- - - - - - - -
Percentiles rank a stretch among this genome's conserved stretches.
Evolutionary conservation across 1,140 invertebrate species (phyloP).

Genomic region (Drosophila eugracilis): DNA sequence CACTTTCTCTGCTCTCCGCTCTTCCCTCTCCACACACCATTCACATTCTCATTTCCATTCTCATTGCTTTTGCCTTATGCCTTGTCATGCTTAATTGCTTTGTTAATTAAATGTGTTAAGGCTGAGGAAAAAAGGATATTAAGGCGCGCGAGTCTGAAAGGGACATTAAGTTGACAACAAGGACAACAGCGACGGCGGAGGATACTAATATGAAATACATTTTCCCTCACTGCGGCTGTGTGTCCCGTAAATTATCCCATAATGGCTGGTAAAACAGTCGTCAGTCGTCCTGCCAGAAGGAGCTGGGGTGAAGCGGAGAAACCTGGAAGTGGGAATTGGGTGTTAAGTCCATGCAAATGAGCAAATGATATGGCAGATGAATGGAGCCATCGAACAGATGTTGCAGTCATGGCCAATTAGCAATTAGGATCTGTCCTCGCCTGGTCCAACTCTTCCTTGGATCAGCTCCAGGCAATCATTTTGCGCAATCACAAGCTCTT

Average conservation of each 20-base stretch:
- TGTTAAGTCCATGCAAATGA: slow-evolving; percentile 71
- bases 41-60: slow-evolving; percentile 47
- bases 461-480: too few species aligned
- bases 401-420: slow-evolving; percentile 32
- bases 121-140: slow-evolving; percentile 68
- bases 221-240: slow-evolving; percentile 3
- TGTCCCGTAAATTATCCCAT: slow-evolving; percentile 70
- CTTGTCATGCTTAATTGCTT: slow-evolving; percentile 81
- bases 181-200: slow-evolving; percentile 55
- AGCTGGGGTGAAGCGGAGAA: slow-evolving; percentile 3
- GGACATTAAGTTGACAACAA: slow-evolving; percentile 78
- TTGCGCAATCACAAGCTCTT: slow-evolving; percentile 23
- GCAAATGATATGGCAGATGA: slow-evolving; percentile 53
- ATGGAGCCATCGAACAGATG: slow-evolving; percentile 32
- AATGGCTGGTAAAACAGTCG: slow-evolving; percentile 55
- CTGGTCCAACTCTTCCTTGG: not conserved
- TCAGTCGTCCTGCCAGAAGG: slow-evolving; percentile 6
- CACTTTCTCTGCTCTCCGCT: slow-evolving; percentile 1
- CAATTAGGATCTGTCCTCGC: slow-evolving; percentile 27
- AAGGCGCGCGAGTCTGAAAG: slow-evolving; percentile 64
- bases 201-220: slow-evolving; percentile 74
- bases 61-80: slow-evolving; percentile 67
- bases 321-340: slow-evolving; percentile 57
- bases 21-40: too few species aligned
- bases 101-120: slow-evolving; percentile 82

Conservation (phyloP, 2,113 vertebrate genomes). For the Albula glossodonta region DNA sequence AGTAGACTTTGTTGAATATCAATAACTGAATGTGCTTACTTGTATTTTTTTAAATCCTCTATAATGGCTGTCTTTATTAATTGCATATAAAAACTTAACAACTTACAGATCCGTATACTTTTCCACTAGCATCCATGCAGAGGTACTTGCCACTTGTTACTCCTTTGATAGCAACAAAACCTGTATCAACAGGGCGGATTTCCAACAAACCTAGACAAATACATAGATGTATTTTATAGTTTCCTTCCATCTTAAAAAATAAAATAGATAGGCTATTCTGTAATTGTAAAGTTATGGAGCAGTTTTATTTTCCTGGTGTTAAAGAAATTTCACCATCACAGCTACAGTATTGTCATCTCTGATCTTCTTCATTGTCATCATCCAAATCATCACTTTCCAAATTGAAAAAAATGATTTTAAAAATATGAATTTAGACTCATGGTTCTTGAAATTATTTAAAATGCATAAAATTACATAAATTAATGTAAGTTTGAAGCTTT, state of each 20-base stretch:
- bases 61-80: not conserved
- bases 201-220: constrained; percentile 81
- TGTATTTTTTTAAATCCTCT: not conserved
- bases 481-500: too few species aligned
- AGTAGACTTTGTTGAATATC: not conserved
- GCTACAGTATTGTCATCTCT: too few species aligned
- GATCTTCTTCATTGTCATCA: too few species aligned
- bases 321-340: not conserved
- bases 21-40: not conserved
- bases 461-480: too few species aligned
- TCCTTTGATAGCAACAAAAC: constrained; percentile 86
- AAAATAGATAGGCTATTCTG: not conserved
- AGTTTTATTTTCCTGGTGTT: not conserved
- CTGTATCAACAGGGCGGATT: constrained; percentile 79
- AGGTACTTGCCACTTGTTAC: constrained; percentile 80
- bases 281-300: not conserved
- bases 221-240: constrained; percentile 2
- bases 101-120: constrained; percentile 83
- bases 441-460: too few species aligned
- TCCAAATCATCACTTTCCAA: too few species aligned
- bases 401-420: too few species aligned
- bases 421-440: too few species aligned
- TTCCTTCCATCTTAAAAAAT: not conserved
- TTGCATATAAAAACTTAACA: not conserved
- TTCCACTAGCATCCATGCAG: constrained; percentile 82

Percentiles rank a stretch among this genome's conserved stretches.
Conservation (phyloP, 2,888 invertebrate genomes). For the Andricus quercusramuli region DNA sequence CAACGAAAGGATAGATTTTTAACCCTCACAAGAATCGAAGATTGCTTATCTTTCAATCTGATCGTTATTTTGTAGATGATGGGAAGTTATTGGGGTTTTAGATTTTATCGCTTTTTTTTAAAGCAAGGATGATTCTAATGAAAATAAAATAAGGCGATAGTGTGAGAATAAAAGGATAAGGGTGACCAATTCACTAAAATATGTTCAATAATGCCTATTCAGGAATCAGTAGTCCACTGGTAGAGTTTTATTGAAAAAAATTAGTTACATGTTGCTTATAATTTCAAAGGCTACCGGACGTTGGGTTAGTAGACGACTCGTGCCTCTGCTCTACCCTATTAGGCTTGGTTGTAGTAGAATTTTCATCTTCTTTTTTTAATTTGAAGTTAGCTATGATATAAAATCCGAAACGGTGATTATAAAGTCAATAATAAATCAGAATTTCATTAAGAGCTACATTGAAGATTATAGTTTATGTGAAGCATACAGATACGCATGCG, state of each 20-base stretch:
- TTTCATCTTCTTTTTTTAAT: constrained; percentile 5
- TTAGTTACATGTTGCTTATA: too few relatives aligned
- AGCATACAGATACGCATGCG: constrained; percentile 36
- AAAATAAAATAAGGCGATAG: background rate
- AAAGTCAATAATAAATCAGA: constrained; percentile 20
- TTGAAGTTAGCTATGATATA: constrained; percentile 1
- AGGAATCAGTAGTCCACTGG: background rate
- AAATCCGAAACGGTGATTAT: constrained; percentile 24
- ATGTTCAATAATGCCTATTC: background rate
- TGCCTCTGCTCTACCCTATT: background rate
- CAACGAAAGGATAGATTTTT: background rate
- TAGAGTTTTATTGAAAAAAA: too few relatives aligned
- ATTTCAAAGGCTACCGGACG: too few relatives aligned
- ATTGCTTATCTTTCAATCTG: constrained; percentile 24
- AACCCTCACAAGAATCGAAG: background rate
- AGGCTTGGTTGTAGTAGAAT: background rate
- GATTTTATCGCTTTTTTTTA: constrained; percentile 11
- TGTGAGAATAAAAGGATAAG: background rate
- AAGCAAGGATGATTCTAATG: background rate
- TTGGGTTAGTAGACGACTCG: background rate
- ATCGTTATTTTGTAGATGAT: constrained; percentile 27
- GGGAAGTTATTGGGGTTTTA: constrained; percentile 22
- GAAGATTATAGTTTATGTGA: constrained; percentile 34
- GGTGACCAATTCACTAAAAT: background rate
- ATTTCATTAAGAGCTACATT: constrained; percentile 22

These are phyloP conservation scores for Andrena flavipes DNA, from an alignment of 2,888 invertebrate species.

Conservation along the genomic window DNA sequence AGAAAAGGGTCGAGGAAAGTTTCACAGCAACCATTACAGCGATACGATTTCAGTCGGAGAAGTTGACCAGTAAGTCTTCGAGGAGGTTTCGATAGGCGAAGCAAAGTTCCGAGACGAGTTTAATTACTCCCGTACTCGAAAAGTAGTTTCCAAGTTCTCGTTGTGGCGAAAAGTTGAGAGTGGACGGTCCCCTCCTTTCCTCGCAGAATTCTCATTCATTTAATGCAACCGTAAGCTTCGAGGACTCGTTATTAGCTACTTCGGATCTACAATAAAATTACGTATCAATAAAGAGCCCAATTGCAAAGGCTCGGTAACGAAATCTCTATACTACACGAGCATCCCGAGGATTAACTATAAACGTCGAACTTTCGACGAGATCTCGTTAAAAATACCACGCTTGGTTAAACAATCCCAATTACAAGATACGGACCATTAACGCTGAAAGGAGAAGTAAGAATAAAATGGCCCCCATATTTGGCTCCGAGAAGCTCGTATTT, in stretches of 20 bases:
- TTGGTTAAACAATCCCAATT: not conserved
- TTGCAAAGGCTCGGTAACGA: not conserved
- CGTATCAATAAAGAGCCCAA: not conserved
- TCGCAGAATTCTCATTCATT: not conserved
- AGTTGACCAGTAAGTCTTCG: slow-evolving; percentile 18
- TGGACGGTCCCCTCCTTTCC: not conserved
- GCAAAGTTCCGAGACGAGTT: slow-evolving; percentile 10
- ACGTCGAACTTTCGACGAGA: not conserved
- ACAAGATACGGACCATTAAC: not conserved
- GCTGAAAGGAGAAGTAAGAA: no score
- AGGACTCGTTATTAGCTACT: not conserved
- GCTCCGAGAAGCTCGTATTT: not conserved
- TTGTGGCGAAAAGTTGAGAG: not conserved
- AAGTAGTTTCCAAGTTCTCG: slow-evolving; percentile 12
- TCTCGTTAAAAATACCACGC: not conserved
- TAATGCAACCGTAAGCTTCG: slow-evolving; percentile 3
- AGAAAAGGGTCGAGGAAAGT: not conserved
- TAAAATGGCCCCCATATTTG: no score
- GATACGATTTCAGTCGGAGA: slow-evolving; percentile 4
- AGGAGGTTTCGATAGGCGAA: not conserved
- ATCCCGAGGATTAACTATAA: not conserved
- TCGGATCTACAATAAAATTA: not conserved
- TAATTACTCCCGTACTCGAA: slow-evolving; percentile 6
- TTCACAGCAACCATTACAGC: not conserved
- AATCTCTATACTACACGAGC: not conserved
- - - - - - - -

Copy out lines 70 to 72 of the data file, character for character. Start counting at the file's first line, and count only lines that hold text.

- ATTTCAAAGGCTACCGGACG: too few relatives aligned
- ATTGCTTATCTTTCAATCTG: constrained; percentile 24
- AACCCTCACAAGAATCGAAG: background rate